I got involved in the story because the Wild Coast has always been my favourite place – it’s breathtakingly beautiful in a rugged and mysterious way.  On a fishing trip with my father I met Nonhle Mbuthuma, the female cousin against the mining. She was so hardcore and got my attention. My love for the Wild Coast and my fascination for the Shakespearean elements to Nonhle’s story convinced me to make The Shore Break.

EDN: The Shore Break is co-produced by you and Odette Geldenhuys. How did it make a difference for you having another producer on board?

RG: After The Dawn of A New Day, it was such a pleasure to work with Odette. It has been so good to have someone to bounce ideas off, brainstorm and share the heavy workload with. Also, there were times I was shooting on the Wild Coast with no cell phone signal or access to emails and it was a relief to know that Odette was holding the fort. I’ve also appreciated the fact that Odette is older and wiser than me – if things don’t go according to plan she’s good at putting things into perspective.

EDN: Has the film been long underway and how has it been financed?

RG: I started developing The Shore Break in mid 2011 so it has been a couple of years in the making. Financing documentaries anywhere in the world is tricky and South Africa has its unique challenges and opportunities. On one hand there is financial support from the South African Government through grants from the National Film and Video Foundation (NFVF), regional film organisations and in particular the Department of Trade and Industry’s (the dti’s) substantial film tax incentives. On the other hand there is very little buy-in from local broadcasters. Our public broadcaster, the SABC, has been in financial and managerial crisis for many years. The SABC, and now even some of the so-called independent broadcasters, are highly unlikely to broadcast anything politically controversial. In recent years, several hard-hitting South African documentaries have been produced. Unfortunately they are more likely to be seen by international audiences than the South African public.

For this reason, we’ve had to rely on both local and international funding in order to produce The Shore Break. In addition to support from the dti, NFVF and the Gauteng Film Commission (GFC), our funding has come from the Ford Foundation, the Heinrich Böll Foundation, Fondation Alter-Ciné, the Hot Docs-Blue Ice Group Documentary Fund and a CBA WorldView grant after winning the 2013 WorldView IDFA Summer School Award. We were also fortunate to have the early support of Murray Battle from Knowledge Network in Canada.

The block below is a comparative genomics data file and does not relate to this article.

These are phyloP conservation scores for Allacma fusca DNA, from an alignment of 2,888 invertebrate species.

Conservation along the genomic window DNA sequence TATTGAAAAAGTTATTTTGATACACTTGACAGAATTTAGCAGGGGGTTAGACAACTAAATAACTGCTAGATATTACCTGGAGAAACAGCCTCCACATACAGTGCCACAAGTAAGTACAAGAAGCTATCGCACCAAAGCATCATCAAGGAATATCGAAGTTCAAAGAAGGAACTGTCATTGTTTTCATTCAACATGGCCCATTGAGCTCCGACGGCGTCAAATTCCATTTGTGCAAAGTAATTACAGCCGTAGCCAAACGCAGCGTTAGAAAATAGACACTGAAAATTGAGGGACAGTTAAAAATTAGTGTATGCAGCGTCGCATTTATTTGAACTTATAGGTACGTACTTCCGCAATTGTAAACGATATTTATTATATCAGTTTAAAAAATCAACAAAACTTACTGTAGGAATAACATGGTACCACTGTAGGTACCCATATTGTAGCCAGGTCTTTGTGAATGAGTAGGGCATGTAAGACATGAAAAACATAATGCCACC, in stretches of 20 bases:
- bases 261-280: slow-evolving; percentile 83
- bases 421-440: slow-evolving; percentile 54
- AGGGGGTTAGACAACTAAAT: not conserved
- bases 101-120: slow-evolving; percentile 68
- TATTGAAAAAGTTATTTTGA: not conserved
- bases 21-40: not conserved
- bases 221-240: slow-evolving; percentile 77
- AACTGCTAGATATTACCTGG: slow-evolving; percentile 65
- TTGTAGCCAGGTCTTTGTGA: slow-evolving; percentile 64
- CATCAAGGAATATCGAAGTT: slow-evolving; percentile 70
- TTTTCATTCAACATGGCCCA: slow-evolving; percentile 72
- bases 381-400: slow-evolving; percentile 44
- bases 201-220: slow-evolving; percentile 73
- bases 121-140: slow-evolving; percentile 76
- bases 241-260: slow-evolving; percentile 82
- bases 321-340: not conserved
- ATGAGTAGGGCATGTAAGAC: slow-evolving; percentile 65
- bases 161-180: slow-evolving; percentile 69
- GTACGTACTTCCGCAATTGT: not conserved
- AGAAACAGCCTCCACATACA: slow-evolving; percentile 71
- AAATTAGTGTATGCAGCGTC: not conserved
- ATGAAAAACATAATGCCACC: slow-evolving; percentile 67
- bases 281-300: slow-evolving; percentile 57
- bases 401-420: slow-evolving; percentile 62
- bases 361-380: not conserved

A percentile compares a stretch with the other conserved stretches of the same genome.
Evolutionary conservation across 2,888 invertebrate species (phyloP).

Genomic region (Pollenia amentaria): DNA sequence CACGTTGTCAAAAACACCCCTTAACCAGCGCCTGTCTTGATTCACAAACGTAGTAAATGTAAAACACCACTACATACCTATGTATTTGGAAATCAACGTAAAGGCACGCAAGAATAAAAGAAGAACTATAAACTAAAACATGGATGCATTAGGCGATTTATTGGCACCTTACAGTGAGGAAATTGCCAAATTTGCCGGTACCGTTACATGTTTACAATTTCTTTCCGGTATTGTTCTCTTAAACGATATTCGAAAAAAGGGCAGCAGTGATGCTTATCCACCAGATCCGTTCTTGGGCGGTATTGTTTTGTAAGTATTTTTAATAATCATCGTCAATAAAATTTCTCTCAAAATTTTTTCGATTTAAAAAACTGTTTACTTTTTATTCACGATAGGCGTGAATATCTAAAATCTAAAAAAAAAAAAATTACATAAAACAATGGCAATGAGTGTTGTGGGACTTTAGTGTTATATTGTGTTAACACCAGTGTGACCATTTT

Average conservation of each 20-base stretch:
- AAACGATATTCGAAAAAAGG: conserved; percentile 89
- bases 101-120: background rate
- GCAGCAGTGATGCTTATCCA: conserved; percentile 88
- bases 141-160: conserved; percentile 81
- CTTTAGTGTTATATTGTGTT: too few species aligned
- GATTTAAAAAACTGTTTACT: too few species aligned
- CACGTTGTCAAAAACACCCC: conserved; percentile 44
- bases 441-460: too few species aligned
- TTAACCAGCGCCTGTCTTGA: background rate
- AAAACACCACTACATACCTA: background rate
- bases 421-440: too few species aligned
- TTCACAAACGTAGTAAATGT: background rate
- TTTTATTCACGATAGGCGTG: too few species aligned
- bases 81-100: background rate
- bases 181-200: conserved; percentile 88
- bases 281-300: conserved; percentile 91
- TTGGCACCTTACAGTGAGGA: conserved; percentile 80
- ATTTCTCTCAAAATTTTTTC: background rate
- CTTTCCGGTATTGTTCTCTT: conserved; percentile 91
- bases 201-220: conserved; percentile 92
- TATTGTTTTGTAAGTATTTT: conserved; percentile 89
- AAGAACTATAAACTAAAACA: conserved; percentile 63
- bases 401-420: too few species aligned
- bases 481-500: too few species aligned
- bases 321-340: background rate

EDN: The film will premiere at IDFA - International Documentary Film Festival Amsterdam, which takes place this month and it has been selected for the IDFA Competition for First Appearance. What does this selection mean to you and what are you looking forward to when taking part in the festival?

RG: Having The Shore Break be selected for IDFA and for one of its competitive programmes is a dream come true. After taking part in the 2013 IDFA Summer School, which really helped shape the film, it makes it even more rewarding to have the world premiere in Amsterdam. I think IDFA will be a great launching pad for the film, particularly with IDFA’s strong market opportunities and loyal documentary audiences.  I really look forward to chatting with people after the film.

EDN: How do you usually find projects and themes for your documentaries?

RG: I have to be obsessed enough with the story to dedicate a few years of my time and energy. We usually aren’t in the documentary industry to get rich so the process has to be more rewarding than the financial sacrifices one makes to produce a cinema vérité styled film. With The Shore Break, the complexity of the story and its spectacular setting were irresistible. I’d also had a strange dream several years before about the Wild Coast, which was confirmation to me that I was on the right track.

EDN: You recently moved to France but until then you were based in Johannesburg in South Africa. Can you tell more about the current situation for the documentary industry there?

RG: I moved to France in mid September after my husband needed to relocate for work. However, nothing reminds me of my South African nationality more than when the French telemarketers hang up on me after I try to answer the phone in French. There have been some exciting developments in South African documentary. With filmmakers having fewer opportunities with local broadcasters, more are challenged to compete in the international market. Some recent South African documentaries include Khalo Matabane’s Nelson Mandela: the myth & me, Rehad Desai’s Miners Shot Down and Jolynn Minaar’s Unearthed. Five South African films will be screening at IDFA 2014 including Francois Verster’s The Dream of Shahrazad, which is in the Masters Programme.